CFPB FOCUSES ON SHORT-TERM, SMALL-DOLLAR LENDING

On January 19th, the Consumer Financial Protection Bureau (CFPB) published Short-Term, Small-Dollar Lending (STSD) Procedures – a field guide CFPB examiners will use to make sure payday lenders are following federal consumer financial laws. The procedures are applied to both banks and nonbanks that make payday loans.

This development is significant for two reasons:

  • The payday lending market has not been largely unregulated. Now participants in the market will undergo a federal examination.
  • The STSD procedures can be used by banks to build an internal review/audit program.

The STSD procedures use the terms “payday lending” and “short-term, small-dollar loans,” but never define either term. The procedures indicate that transaction testing is appropriate in certain circumstances; but how do you pull a sample of loans when you have not defined the loan type to be sampled.

Payday loans are typically marketed to bridge a cash flow shortage between pay or benefits checks. They generally have three features:

  • The loans are small dollar amounts;
  • Borrowers must repay the loan quickly; and
  • They require that a borrower give lenders access to repayment through a claim on the borrower’s deposit account.

Most payday loans are for several hundred dollars and have finance charges of $15 or $20 for each $100 borrowed. For the two-week term typical of a payday loan, these fees equate to an Annual Percentage Rate ranging from 391 percent to 521 percent. Loan amounts and finance charges vary depending on state law. If the consumer does not repay the loan in full by the due date, the loan agreement typically permits the lender to cash the consumer’s check to obtain repayment.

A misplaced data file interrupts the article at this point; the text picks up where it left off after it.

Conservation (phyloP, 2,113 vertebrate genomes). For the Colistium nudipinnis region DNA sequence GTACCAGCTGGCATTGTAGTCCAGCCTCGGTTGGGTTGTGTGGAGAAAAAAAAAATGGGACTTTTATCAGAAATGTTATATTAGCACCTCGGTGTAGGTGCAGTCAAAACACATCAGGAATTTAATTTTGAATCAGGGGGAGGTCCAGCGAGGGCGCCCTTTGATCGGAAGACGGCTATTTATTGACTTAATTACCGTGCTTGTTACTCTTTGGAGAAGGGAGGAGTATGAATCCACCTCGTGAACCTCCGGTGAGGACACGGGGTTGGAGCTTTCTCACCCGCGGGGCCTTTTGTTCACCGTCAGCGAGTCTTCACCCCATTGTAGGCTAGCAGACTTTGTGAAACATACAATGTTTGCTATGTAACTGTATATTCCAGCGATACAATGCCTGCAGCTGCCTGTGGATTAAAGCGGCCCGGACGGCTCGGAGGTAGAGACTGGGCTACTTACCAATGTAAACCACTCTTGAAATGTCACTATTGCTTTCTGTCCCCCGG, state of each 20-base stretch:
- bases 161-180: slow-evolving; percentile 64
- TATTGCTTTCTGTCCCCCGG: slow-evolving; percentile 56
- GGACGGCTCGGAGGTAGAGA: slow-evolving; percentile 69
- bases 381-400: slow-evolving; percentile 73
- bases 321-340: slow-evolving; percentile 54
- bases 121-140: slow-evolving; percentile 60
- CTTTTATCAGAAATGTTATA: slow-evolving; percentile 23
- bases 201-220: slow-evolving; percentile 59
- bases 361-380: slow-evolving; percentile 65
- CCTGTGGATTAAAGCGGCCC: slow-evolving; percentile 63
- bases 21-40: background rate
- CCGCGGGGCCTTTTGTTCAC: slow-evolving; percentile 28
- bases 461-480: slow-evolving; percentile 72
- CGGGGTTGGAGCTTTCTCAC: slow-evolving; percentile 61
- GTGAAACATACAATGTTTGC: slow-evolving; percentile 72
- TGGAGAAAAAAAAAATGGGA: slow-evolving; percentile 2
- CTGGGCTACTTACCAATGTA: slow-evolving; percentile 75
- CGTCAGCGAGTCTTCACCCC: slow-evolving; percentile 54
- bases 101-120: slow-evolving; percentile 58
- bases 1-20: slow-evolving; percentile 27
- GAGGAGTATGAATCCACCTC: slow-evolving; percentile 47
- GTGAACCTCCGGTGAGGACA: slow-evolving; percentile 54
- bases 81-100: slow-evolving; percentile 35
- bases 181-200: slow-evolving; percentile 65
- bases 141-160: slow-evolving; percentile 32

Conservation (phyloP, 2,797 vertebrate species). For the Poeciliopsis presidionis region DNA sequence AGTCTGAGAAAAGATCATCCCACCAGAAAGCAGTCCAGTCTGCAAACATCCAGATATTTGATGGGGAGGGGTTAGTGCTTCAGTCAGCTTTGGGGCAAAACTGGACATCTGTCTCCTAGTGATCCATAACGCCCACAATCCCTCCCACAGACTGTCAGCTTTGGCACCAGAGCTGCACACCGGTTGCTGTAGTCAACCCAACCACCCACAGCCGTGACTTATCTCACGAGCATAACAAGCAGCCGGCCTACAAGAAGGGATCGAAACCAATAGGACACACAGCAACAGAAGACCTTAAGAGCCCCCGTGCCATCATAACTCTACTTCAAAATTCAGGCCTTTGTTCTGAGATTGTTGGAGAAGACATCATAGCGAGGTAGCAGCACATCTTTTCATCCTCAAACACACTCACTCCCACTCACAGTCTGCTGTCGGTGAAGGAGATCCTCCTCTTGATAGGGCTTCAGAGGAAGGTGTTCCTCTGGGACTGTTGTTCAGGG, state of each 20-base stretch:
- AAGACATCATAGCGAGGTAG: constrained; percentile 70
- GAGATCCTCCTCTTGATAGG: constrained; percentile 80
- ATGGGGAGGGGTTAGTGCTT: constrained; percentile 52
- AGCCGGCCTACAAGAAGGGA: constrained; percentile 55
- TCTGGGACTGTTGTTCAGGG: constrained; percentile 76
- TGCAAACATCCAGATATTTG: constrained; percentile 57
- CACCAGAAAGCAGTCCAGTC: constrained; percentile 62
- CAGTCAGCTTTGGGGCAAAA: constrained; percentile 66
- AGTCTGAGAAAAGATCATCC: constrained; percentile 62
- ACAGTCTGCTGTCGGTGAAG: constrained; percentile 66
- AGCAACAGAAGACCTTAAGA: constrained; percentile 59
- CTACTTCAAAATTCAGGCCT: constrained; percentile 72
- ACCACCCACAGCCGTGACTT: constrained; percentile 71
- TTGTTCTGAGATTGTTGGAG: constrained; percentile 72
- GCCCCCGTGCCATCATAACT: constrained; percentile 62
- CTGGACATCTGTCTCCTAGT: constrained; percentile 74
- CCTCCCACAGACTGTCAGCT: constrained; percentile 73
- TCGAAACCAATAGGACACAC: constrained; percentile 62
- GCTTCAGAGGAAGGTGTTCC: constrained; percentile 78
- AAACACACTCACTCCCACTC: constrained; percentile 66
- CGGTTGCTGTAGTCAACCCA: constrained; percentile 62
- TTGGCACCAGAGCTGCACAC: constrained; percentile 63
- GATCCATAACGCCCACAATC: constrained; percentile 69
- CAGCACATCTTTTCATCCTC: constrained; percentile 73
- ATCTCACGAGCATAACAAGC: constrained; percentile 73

Payday lenders have sprung up across the country over the past 20 years, beginning in storefront locations. With the advent of new media, payday loans now are offered through the Internet. Most recently, some banks began offering similar loan products.

The CFPB has the power to supervise not only bank payday lenders but also all nonbank payday lenders. The STSD Lending Procedures describe the types of information that the agency’s examiners will gather to evaluate payday lenders’ policies and procedures, assess whether lenders are in compliance with federal consumer financial laws, and identify risks to consumers throughout the lending process. The procedures track key payday lending activities, from initial advertisements and marketing to collection practices.

The Short-Term, Small-Dollar Lending Procedures are available at: https://www.consumerfinance.gov/wp-content/uploads/2012/01/Short-Term-Small-Dollar-Lending-Examination-Manual.pdf.

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